Pakistani Prime Minister Nawaz Sharif faces the daunting decision of choosing a new army chief, knowing that a poor choice could spell doom for the country’s fledgling democracy, while a wise choice would be no guarantee that the military won’t topple the civilian leadership sometime in the future, as it has so many times before.
Political analysts say there’s precious little evidence that Pakistan’s generals have embraced democracy or abandoned ambitions to impose a fifth junta, even though the military allowed the current civilian government to take over from the last elected one – the first time in Pakistani history that one elected government had served out its term and been followed by another.
Whether that’s a permanent change in the military’s outlook is much debated here, and it makes Sharif’s decision on who’ll replace the army chief – always a sensitive appointment – that much more crucial.
Gen. Ashfaq Parvez Kayani announced earlier this month that he’d retire in November after six years in the job. During that stint, Kayani oversaw a 2008 general election that ushered in Pakistan’s third attempt at democracy since independence from British colonial rule in 1947. Last May, the country saw an elected administration complete a five-year term for the first time, hold its most transparent election to date and transfer power to a new elected government.
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Few Pakistani analysts give Kayani credit for being a champion of democracy. Instead, he’s viewed as a shrewd politician who saw wisdom in exerting the army’s political writ behind the country’s democratic facade. Indeed, that method of intervention has come to be called the “Kayani model” by politicians and analysts, as well as within the military.
“To some extent, it’s true that Kayani broke the pattern of military intervention, and preferred behind-the-scenes pursuance of closely watched policy prerogatives, particularly relations with the U.S. and (regional foe) India,” said Nadeem Malik, an analyst based in Islamabad.
“His analysis was that the U.S. presence in Afghanistan and the Arab Spring made direct military rule unfeasible and potentially very bad for Pakistan.”
Nor do the military and its allies in the civilian bureaucracy – together, they form Pakistan’s so-called establishment – have much respect for Sharif, who in two previous terms in office, during the 1990s, clashed with army chiefs, much to his detriment.
The first time, in 1993, his government was dismissed by a pro-establishment president, Ghulam Ishaq Khan. The second time, in 1999, he attempted to replace Gen. Pervez Musharraf with a handpicked general while Musharraf was on a working trip in Sri Lanka, trying to prevent the airliner in which he was traveling home from landing in Pakistan. That sparked a counter-coup and eight years of military rule by Musharraf.
“The military and bureaucracy do not like Sharif one bit. In private conversation, they portray him as a glutton and a simpleton incapable of governing,” said Aamir Ghauri, a political analyst based in Lahore, the political heartland of Sharif’s Pakistan Muslim League-Nawaz party.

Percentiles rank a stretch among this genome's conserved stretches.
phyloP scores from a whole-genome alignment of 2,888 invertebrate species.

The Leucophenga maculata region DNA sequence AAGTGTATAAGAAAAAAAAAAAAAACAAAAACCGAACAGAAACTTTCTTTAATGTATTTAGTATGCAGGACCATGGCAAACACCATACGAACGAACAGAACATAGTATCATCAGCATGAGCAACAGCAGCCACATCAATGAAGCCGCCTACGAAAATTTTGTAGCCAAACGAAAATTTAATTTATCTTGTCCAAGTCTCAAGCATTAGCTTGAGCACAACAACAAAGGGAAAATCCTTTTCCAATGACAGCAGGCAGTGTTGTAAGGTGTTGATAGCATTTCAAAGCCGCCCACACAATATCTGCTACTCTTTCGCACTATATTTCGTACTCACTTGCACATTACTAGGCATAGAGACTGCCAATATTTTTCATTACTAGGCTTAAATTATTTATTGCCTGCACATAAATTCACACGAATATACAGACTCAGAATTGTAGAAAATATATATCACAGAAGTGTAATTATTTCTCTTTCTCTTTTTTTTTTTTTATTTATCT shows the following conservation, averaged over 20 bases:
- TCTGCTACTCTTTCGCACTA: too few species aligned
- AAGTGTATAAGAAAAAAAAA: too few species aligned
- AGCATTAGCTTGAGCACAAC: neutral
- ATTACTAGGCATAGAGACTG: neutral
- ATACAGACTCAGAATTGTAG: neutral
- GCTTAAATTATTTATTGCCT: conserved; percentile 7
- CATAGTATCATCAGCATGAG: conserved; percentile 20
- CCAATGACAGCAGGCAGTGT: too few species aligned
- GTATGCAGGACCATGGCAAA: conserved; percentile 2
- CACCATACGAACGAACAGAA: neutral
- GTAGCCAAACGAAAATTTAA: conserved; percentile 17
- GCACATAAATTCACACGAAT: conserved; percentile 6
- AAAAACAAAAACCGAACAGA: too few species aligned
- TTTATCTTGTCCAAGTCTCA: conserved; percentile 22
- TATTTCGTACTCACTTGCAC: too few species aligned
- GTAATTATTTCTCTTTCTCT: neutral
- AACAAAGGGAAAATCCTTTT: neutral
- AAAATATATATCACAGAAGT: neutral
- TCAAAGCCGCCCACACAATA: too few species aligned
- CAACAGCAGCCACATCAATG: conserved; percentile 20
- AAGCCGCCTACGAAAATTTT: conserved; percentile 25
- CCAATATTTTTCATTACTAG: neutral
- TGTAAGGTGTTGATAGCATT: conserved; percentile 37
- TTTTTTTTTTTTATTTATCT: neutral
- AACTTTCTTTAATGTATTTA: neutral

“That makes Sharif’s choice of army chief the biggest challenge of his career to date. If his choice ignores the career seniority of top generals, it would be seen as a swipe at the army, and Sharif will become that much easier to get rid of. His only salvation is to uphold seniority.”
The most senior officer is Lt. Gen. Haroon Aslam, the army’s chief of logistics, followed by Lt. Gen. Rashad Mahmood, the chief of general staff. Both could get four-star appointments if Sharif chooses one of them as the army chief and the other as the chairman of the joint chiefs of staff – nominally a more senior, albeit largely ceremonial, position.
Little is known about either candidate’s politics, only that they rose through the officer ranks during Musharraf’s rule and were promoted as top commanders by Kayani.
As Kayani demonstrated after becoming army chief, he was more nationalistic and less pro-U.S. than his predecessor. Similarly, the new chief’s policies are unlikely to become apparent until he’s established himself in the job, probably six months or so after Kayani’s retirement, the analysts said.
Speaking Saturday at a graduation ceremony for newly commissioned officers, Kayani advised his successor-to-be to continue support for democracy.
“It is important that the military leadership in future also continues to play its unreserved role for strengthening of the democratic system,” he said at the ceremony, whose date coincided with the 14th anniversary of the army’s last takeover.
The consensus among political analysts is that Pakistan’s democracy has evolved rapidly since its restart in 2008, making military intervention a far less viable prospect than before. The judiciary is far more independent than it once was, and the explosion of live cable news channels has created a new power center. Musharraf was forced from power largely because he tried to emasculate the judiciary, which was backed by the cable channels. Since 2008, the two institutions have only grown in power, while social media have emerged as a potent force for democracy, motivating young people and the traditionally democracy-skeptical middle class to vote in unprecedented numbers in the May general election.
Analysts and politicians alike remain wary, nonetheless. They fear that Sharif might revert to the whimsical, authoritarian style he demonstrated in his second term as prime minister, from 1997 to 1999, when he pursued vendettas against the opposition Pakistan Peoples Party, and sacked one army chief and attempted to get rid of a second, leading to the October 1999 coup d’etat staged by Musharraf. Similar behavior now could have similar consequences, they said.
"Ultimately, Sharif’s biggest test will be how he governs himself," said Ghauri, the Lahore-based analyst.